The site of Les Boulies at Boécourt (JU) is located at the north-western extremity of the Delémont valley, at the foot of the Les Rangiers pass.

The archaeological research (mining cartography, topographic mapping, sounding and digging) was performed in 1989, during the construction of the N16 Transjurane highway. The fieldwork has provided abundant material for subsequent archaeological research (fragment reassembly, stratigraphy, architecture and quantitative studies) and laboratory analysis (14C and archaeomagnetic dating, palynology, anthracology and metallurgy).

The investigated region is rich in siderolithic iron ore. The ore is composed of iron oxide concretions with centimetre diameters (pisolith) in a red clay matrix (bolus). Previously deposited on the karstic surface of calcareous rocks (Malm) and overlain by Pliocene gravels, erosion has exposed the ore along the slopes of the main ravines.

Ore mining originated with small open pits near the original outcrops, then followed the rich lenses, using trenches and short drifts. During the 19th century deep shafts were utilised to reach the ore at deeper levels. Those works are described by A. Quiquerez (claim of Rayon de Séprais). Some shafts an other mining structures studied on the field can be related to this last phase of activity.

The older works are clearly evident due to changes in the topography, but, at present no chronological data exists for this earlier period.

In the small valley of Les Boulies, remains related to artisanal iron working have been found. The workshop where the iron ore was reduced is composed of two furnaces, several roasting hearths and rejected slag piles: these remains yield a merovingian age. At a distance of some metres away is a washed or deposit. In the lower part of the valley, a paleostream was used to wash the ore. Other structures (holes, channels, etc), which are more difficult to interpret, are also probably related to the preliminary treatment of the ore. During the Early Middle Ages, surface extraction possibly took place at the entrance of the lesser valley, where Siderolithic outcrops occurred. But, in this area, subsequent human activity has obliterated the older traces.

Situated on the side of the slope, the two furnaces devoted to the reduction of iron ore were built and repaired many times. Stratigraphy and architecture demonstrate that furnace 1 predates furnace 2. However, during the main phase of activity, the two furnaces were in simultaneous or alternate operation. After the destruction of furnace 1, the second one was used alone.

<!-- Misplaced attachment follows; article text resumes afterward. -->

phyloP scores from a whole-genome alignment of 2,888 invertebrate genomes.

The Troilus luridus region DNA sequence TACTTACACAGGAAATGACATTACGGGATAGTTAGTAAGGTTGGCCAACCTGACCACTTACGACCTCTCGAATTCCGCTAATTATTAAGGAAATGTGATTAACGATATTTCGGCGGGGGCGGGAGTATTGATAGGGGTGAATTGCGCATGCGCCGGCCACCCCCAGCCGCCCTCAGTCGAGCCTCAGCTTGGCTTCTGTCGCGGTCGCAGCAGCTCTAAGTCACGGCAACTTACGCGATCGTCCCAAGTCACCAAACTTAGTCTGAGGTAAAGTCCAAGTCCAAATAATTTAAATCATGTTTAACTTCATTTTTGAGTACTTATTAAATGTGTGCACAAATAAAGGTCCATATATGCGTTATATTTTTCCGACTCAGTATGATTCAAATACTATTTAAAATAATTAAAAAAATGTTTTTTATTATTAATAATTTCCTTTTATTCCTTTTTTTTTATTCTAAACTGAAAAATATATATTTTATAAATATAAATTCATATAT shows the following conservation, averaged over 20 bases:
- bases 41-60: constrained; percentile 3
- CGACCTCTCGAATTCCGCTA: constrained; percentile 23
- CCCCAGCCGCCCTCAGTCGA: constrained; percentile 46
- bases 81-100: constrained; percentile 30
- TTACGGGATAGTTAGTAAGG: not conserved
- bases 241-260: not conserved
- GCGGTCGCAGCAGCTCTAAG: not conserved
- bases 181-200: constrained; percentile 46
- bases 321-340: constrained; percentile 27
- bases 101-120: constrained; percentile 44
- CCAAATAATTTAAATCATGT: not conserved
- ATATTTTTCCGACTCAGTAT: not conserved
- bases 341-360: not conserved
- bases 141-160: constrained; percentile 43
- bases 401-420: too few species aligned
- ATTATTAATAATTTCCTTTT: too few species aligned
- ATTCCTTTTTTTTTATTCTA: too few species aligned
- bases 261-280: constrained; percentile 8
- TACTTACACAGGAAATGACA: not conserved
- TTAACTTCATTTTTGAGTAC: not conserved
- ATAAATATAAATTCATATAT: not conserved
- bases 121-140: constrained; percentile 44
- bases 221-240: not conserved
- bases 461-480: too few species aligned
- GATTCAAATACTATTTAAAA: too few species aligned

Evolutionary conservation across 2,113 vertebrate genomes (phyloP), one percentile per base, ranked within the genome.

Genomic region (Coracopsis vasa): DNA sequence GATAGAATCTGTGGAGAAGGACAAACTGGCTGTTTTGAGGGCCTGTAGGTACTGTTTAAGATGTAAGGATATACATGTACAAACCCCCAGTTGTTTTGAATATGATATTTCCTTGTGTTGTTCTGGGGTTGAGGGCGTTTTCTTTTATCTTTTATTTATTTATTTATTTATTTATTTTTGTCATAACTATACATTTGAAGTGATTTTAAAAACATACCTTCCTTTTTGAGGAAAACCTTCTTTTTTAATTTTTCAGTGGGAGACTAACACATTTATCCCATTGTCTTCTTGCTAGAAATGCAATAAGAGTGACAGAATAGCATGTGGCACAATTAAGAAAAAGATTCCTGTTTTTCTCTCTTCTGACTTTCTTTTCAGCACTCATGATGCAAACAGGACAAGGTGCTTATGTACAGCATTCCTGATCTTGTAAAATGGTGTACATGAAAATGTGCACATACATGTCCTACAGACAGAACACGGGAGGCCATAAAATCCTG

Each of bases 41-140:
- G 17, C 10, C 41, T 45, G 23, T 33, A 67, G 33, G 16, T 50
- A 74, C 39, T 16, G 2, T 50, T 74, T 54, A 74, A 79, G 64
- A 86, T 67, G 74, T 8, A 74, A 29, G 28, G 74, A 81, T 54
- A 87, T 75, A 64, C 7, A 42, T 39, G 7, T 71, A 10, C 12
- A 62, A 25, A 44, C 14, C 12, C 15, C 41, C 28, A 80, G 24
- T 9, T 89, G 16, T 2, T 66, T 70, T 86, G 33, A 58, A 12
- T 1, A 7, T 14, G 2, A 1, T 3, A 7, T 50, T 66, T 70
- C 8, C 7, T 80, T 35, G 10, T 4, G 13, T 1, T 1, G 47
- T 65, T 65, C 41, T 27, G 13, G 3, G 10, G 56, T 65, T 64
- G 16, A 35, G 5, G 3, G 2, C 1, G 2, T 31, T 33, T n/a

These two furnaces show only minor differences and both are very similar to the early medieval structures found in Jura vaudois (Bellaires) and in Lorraine (Ludres).

The bottom of the furnaces is lightly fastened to the substratum. The walls of the shaft are composed of a mantle of stone with an internal lining of sand, strengthened with roman tiles fragments. The front part with the large door was not well preserved. The height oh these structures reached 1,50 m. A small shallow basin is situated in front of the furnace. The air was supplied by a double set of bellows. A first tuyere is located more or less horizontally through the wall of the shaft, 50 cm above the bottom. A second frontal tuyere sloping downwards was placed in one half of the door. The second half was open to allow the liquid slag to flow out. The metallic iron, in a pasty condition, was extracted at the end of the operation.

The slags from the last reduction process of furnace 2 have been found in situ. This last tapping comprises about sixty distinct pieces. Tapping slag occurs in proportion of the progress of the work. The aspect of the surface changes with the viscosity of the liquid and the flow slope. In some cases, the flow is vertical, demonstrating the existence of a door-sill. Reassembly of the smaller fragments into complete pieces demonstrates different morphologies within the same object.

During the last operation in furnace 2,40 kg of slag's were produced. A total amount of 5500 kg is estimated for the all site. Calculations from the chemical analysis of ores. fragments of walling and slag's suggest approximately 7 kg of iron (bloom) was produced during one operation, and that total the production from the workshop was approximately 1 ton.

Some slags with a plano-convex shape were reused as building material for furnace 2. These pieces can be distinguished from the reduction slag by morphology and chemical composition, and are the results of refining the raw iron bloom, within a hearth. Currently no structure exists on the site that can be related to this type of work. Therefore the presence of a professional workshop within the vicinity can be presumed.

The workmen used charcoal from beech and fir trees as fuel. These trees are presently abundant within the forests of the Jura Mountains above 600 meters. After the abandonment of the site, the forest was less abundant since the spectra of pollens indicate that species of trees preferring light and humidity (birch and hazel) dominate. Agriculture was practised in the open spaces of the forest. Although the workshop has had an influence on the landscape, it cannot be solely responsible for the changes.

The workshop at Les Boulies was a small enterprise with locally abundant raw materials (ore and charcoal), and the production did not exceed the local needs. Nevertheless, it should be noted that this site is within the iron working district of Jura which is the most important in Switzerland.

The merovingian iron industry has left traces in other regions of Switzerland (Vaud and Schaffhouse). At this time, the Delémont valley also has had a large population as evidenced by the numerous cemeteries within this region.

Translation: Robert Fellner